Thorpe: Proponents also said that customer safety would be enhanced. What provisions address that issue?

Numerous provisions address customer safety. Among them are minimum requirements based upon criminal history (and corresponding background checks); minimum requirements based upon driving history; detailed vehicle safety requirements; and insurance requirements.

Thorpe: The new law also mandates insurance requirements. Tell us about those.

This section of the law seems to be based upon some relatively new model statutory provisions that have been adopted in some other states as well, and which represent a compromise between the ride-services industry and the insurance industry. This section imposes detailed minimum insurance requirements (beyond what is required for personal car insurance policies) for all periods that a driver is logged onto the company’s digital network and able to accept rides, and it requires that such coverage cannot be dependent upon a driver’s personal policy first denying a claim.

It seems that insurance companies wanted coverage — and premiums — to reflect the new and increased uses and attendant risks to which personal vehicles have been put when used for app-based ride services, risks which personal automobile policies and premiums may not fully account for.

This section leaves open whether the company or the driver must carry the new policy -and pay the premium- although it does require the company to make certain disclosures to drivers in this regard.

Thorpe: How does this regulation compare with measures imposed by other states?

The trend among states is to bring Uber, Lyft, and other app-based ride services under some kind of regulation, whether on par with taxicabs and other ride-service providers, or under their own schema. California was the first state to do so in 2013, and an increasing number of states have followed suit since then. There is quite a bit of variation in the nature of the regulations, however.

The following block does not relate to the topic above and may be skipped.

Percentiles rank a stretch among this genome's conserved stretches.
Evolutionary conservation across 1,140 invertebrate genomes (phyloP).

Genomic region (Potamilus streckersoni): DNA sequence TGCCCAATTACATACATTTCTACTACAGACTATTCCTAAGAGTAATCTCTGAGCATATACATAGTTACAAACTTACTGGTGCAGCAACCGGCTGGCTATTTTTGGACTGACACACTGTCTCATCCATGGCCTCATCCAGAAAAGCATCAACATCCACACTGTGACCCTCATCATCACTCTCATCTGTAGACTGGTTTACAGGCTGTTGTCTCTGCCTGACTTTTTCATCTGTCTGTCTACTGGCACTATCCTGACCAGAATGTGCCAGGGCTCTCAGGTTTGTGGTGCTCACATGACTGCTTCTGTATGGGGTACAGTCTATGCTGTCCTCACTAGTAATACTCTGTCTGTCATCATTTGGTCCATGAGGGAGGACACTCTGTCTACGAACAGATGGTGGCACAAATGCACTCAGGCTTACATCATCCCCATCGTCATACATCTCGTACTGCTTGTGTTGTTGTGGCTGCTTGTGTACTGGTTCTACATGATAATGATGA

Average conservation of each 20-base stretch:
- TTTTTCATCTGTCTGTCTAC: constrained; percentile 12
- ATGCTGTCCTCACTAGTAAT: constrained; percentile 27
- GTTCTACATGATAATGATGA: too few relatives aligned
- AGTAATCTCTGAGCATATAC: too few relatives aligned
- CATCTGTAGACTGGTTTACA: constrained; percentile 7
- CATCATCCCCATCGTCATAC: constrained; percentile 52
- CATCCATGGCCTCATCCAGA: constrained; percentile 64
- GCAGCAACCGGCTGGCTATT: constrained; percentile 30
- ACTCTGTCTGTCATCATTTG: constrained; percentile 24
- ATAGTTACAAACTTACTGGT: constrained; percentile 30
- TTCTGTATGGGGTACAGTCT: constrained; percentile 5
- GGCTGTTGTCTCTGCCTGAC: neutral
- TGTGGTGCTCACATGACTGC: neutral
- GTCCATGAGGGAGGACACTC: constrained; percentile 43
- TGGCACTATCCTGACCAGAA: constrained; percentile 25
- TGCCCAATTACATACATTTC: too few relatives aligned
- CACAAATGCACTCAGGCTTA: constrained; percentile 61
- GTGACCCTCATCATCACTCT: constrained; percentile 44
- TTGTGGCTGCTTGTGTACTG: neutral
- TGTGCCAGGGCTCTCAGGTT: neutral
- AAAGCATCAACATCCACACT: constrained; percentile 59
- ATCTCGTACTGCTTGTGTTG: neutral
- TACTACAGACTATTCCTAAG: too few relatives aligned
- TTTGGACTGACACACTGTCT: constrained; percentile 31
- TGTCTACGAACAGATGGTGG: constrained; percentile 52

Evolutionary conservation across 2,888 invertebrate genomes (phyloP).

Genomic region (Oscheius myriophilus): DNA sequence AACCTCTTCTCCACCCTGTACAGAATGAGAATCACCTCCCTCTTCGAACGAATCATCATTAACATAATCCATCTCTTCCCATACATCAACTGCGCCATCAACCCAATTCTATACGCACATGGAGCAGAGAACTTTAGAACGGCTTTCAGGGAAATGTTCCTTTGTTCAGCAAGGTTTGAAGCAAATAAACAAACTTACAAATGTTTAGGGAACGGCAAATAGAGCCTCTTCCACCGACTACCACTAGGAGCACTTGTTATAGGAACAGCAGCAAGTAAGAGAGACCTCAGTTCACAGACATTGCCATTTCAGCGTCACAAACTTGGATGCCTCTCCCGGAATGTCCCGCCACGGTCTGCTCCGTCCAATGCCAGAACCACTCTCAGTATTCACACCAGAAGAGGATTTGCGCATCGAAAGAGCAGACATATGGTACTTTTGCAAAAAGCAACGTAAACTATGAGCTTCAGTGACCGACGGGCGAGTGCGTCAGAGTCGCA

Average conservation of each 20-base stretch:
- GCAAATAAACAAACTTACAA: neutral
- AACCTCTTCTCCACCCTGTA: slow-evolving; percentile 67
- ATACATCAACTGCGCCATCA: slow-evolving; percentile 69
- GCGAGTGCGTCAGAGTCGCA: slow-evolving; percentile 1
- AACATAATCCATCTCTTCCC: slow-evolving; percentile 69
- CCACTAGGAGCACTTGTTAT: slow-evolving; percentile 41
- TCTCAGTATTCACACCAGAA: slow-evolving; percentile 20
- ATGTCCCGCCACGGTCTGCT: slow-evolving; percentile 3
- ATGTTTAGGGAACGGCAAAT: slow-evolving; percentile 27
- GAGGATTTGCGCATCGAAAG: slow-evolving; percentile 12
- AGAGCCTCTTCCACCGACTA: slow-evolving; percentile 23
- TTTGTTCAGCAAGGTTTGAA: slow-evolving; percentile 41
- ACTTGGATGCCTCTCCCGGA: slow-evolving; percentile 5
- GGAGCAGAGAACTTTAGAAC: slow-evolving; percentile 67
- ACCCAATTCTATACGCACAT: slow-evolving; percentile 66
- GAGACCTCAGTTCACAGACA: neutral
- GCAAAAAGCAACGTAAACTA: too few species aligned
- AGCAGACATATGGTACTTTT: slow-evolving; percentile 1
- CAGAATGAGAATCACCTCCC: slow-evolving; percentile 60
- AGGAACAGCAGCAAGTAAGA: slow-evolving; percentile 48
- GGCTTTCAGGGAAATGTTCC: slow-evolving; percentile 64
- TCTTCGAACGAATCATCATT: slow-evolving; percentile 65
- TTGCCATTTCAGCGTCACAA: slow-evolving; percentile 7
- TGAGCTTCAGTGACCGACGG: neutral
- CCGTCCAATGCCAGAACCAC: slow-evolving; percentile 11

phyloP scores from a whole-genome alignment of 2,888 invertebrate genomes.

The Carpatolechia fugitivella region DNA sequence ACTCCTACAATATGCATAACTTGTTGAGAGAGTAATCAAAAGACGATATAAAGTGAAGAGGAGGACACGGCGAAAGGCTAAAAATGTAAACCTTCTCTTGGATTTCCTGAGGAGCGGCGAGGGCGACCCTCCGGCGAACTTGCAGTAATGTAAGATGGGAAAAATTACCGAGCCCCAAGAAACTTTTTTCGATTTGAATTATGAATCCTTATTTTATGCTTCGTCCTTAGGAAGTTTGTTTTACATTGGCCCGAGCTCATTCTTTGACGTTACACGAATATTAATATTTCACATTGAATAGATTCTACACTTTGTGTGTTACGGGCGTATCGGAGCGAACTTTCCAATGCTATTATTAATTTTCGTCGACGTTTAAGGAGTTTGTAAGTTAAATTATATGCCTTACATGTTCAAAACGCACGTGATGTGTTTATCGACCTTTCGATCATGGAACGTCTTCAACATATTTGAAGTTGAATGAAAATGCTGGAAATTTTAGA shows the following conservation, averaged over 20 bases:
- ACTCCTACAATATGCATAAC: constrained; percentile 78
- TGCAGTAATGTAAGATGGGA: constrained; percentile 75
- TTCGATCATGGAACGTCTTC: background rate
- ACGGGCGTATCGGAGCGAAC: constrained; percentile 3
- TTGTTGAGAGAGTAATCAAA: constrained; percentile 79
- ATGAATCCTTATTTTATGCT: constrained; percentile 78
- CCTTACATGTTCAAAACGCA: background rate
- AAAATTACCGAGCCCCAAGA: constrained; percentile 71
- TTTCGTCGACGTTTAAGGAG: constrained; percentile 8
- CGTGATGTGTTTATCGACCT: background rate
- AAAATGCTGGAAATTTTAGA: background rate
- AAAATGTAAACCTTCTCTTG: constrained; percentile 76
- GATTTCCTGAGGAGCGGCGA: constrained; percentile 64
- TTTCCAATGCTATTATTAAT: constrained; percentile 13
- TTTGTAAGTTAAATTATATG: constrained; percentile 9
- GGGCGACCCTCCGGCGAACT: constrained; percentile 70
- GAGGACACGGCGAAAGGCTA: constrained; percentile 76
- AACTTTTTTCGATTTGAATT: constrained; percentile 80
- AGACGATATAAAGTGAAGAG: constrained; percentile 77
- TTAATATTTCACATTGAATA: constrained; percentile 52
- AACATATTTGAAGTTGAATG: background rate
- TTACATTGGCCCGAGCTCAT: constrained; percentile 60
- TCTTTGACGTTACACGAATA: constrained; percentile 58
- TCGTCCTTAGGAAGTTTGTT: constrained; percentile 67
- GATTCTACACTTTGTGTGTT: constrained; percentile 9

On a broader level, this trend in new state legislation also must be understood in conjunction with what is happening in both federal and state courts with respect to existing laws. Again, I am referring to the debate about whether state and federal labor and employment laws should govern the relationship between companies and their drivers. Some states are currently considering laws that would effectively take a position on this question in one direction or another, as the new Michigan law and a handful of others do; other state regulation is silent on the matter.

In evaluating these issues, it is important to note that one of the primary concerns of critics of app-based ride services companies is that the business models as currently structured are inimical to sustainable or liveable pay for drivers – both taxi drivers and ride services drivers themselves – particularly once one accounts for the depreciation of drivers’ personal vehicles, and other business costs and risks. If drivers end up also assuming the new business costs created by this law, and if they continue to be barred from coordinating among each other to seek minimally acceptable pay or working conditions from companies, it is difficult to see how these concerns will be adequately addressed.